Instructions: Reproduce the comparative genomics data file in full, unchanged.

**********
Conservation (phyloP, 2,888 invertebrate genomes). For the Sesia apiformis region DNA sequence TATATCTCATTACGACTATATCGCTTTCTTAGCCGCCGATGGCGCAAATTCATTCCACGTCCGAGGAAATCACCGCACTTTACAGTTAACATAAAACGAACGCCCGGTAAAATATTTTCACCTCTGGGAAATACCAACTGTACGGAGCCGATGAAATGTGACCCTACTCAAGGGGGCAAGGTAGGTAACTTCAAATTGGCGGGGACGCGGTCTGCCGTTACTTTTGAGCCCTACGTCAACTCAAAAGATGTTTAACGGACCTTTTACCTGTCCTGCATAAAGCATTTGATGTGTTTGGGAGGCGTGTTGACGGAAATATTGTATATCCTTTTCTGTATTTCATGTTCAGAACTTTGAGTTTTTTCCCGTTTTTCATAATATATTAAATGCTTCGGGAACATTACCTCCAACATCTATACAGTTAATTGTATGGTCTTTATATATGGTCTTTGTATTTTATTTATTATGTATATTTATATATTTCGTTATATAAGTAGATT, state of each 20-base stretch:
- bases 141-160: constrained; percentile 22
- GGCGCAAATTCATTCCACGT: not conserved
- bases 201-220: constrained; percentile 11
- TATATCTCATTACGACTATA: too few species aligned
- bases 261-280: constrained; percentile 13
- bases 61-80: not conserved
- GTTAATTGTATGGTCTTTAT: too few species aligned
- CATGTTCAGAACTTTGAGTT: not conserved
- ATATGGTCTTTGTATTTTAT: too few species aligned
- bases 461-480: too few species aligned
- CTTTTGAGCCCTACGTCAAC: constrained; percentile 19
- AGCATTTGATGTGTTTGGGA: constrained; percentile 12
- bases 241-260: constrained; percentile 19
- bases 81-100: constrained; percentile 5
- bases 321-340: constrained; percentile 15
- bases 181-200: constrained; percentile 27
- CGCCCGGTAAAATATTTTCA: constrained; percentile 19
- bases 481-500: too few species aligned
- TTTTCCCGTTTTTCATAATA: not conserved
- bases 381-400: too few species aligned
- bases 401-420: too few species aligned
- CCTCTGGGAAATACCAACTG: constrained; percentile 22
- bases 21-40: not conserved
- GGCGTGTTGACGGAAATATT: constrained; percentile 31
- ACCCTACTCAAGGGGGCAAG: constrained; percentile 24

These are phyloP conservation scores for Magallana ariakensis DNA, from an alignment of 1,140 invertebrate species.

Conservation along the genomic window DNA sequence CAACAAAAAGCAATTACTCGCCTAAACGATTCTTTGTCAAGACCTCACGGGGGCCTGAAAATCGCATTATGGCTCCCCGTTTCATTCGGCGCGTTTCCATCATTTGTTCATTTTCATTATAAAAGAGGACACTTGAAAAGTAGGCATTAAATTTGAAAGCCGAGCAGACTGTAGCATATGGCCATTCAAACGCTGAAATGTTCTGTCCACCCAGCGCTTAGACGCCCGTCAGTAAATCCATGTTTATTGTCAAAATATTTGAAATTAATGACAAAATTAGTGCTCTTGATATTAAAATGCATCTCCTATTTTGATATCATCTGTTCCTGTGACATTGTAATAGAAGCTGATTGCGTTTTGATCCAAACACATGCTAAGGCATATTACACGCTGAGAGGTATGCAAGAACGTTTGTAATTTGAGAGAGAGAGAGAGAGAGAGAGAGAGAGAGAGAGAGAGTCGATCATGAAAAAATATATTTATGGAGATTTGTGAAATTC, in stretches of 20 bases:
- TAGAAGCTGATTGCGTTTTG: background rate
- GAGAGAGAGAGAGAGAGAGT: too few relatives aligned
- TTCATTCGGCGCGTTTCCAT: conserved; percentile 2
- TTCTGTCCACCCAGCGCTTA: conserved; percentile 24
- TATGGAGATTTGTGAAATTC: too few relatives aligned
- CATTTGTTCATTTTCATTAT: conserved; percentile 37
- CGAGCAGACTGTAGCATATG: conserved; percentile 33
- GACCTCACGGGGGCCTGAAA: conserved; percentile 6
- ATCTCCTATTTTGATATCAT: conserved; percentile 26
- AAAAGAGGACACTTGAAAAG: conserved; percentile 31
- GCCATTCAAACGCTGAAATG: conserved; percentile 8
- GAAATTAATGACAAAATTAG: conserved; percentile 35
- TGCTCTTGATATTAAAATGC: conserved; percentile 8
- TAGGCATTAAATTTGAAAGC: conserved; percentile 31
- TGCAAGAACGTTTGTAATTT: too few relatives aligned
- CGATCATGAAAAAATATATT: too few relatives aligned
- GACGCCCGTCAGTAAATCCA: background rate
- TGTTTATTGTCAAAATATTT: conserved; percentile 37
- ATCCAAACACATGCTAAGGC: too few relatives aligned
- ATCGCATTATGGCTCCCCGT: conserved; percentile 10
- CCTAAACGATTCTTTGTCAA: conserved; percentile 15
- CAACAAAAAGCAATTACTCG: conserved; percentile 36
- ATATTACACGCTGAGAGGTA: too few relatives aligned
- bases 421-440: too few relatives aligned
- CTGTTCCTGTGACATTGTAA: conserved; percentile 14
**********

Conservation (phyloP, 2,888 invertebrate genomes). For the Sesia apiformis region DNA sequence TATATCTCATTACGACTATATCGCTTTCTTAGCCGCCGATGGCGCAAATTCATTCCACGTCCGAGGAAATCACCGCACTTTACAGTTAACATAAAACGAACGCCCGGTAAAATATTTTCACCTCTGGGAAATACCAACTGTACGGAGCCGATGAAATGTGACCCTACTCAAGGGGGCAAGGTAGGTAACTTCAAATTGGCGGGGACGCGGTCTGCCGTTACTTTTGAGCCCTACGTCAACTCAAAAGATGTTTAACGGACCTTTTACCTGTCCTGCATAAAGCATTTGATGTGTTTGGGAGGCGTGTTGACGGAAATATTGTATATCCTTTTCTGTATTTCATGTTCAGAACTTTGAGTTTTTTCCCGTTTTTCATAATATATTAAATGCTTCGGGAACATTACCTCCAACATCTATACAGTTAATTGTATGGTCTTTATATATGGTCTTTGTATTTTATTTATTATGTATATTTATATATTTCGTTATATAAGTAGATT, state of each 20-base stretch:
- bases 141-160: constrained; percentile 22
- GGCGCAAATTCATTCCACGT: not conserved
- bases 201-220: constrained; percentile 11
- TATATCTCATTACGACTATA: too few species aligned
- bases 261-280: constrained; percentile 13
- bases 61-80: not conserved
- GTTAATTGTATGGTCTTTAT: too few species aligned
- CATGTTCAGAACTTTGAGTT: not conserved
- ATATGGTCTTTGTATTTTAT: too few species aligned
- bases 461-480: too few species aligned
- CTTTTGAGCCCTACGTCAAC: constrained; percentile 19
- AGCATTTGATGTGTTTGGGA: constrained; percentile 12
- bases 241-260: constrained; percentile 19
- bases 81-100: constrained; percentile 5
- bases 321-340: constrained; percentile 15
- bases 181-200: constrained; percentile 27
- CGCCCGGTAAAATATTTTCA: constrained; percentile 19
- bases 481-500: too few species aligned
- TTTTCCCGTTTTTCATAATA: not conserved
- bases 381-400: too few species aligned
- bases 401-420: too few species aligned
- CCTCTGGGAAATACCAACTG: constrained; percentile 22
- bases 21-40: not conserved
- GGCGTGTTGACGGAAATATT: constrained; percentile 31
- ACCCTACTCAAGGGGGCAAG: constrained; percentile 24

These are phyloP conservation scores for Magallana ariakensis DNA, from an alignment of 1,140 invertebrate species.

Conservation along the genomic window DNA sequence CAACAAAAAGCAATTACTCGCCTAAACGATTCTTTGTCAAGACCTCACGGGGGCCTGAAAATCGCATTATGGCTCCCCGTTTCATTCGGCGCGTTTCCATCATTTGTTCATTTTCATTATAAAAGAGGACACTTGAAAAGTAGGCATTAAATTTGAAAGCCGAGCAGACTGTAGCATATGGCCATTCAAACGCTGAAATGTTCTGTCCACCCAGCGCTTAGACGCCCGTCAGTAAATCCATGTTTATTGTCAAAATATTTGAAATTAATGACAAAATTAGTGCTCTTGATATTAAAATGCATCTCCTATTTTGATATCATCTGTTCCTGTGACATTGTAATAGAAGCTGATTGCGTTTTGATCCAAACACATGCTAAGGCATATTACACGCTGAGAGGTATGCAAGAACGTTTGTAATTTGAGAGAGAGAGAGAGAGAGAGAGAGAGAGAGAGAGAGAGTCGATCATGAAAAAATATATTTATGGAGATTTGTGAAATTC, in stretches of 20 bases:
- TAGAAGCTGATTGCGTTTTG: background rate
- GAGAGAGAGAGAGAGAGAGT: too few relatives aligned
- TTCATTCGGCGCGTTTCCAT: conserved; percentile 2
- TTCTGTCCACCCAGCGCTTA: conserved; percentile 24
- TATGGAGATTTGTGAAATTC: too few relatives aligned
- CATTTGTTCATTTTCATTAT: conserved; percentile 37
- CGAGCAGACTGTAGCATATG: conserved; percentile 33
- GACCTCACGGGGGCCTGAAA: conserved; percentile 6
- ATCTCCTATTTTGATATCAT: conserved; percentile 26
- AAAAGAGGACACTTGAAAAG: conserved; percentile 31
- GCCATTCAAACGCTGAAATG: conserved; percentile 8
- GAAATTAATGACAAAATTAG: conserved; percentile 35
- TGCTCTTGATATTAAAATGC: conserved; percentile 8
- TAGGCATTAAATTTGAAAGC: conserved; percentile 31
- TGCAAGAACGTTTGTAATTT: too few relatives aligned
- CGATCATGAAAAAATATATT: too few relatives aligned
- GACGCCCGTCAGTAAATCCA: background rate
- TGTTTATTGTCAAAATATTT: conserved; percentile 37
- ATCCAAACACATGCTAAGGC: too few relatives aligned
- ATCGCATTATGGCTCCCCGT: conserved; percentile 10
- CCTAAACGATTCTTTGTCAA: conserved; percentile 15
- CAACAAAAAGCAATTACTCG: conserved; percentile 36
- ATATTACACGCTGAGAGGTA: too few relatives aligned
- bases 421-440: too few relatives aligned
- CTGTTCCTGTGACATTGTAA: conserved; percentile 14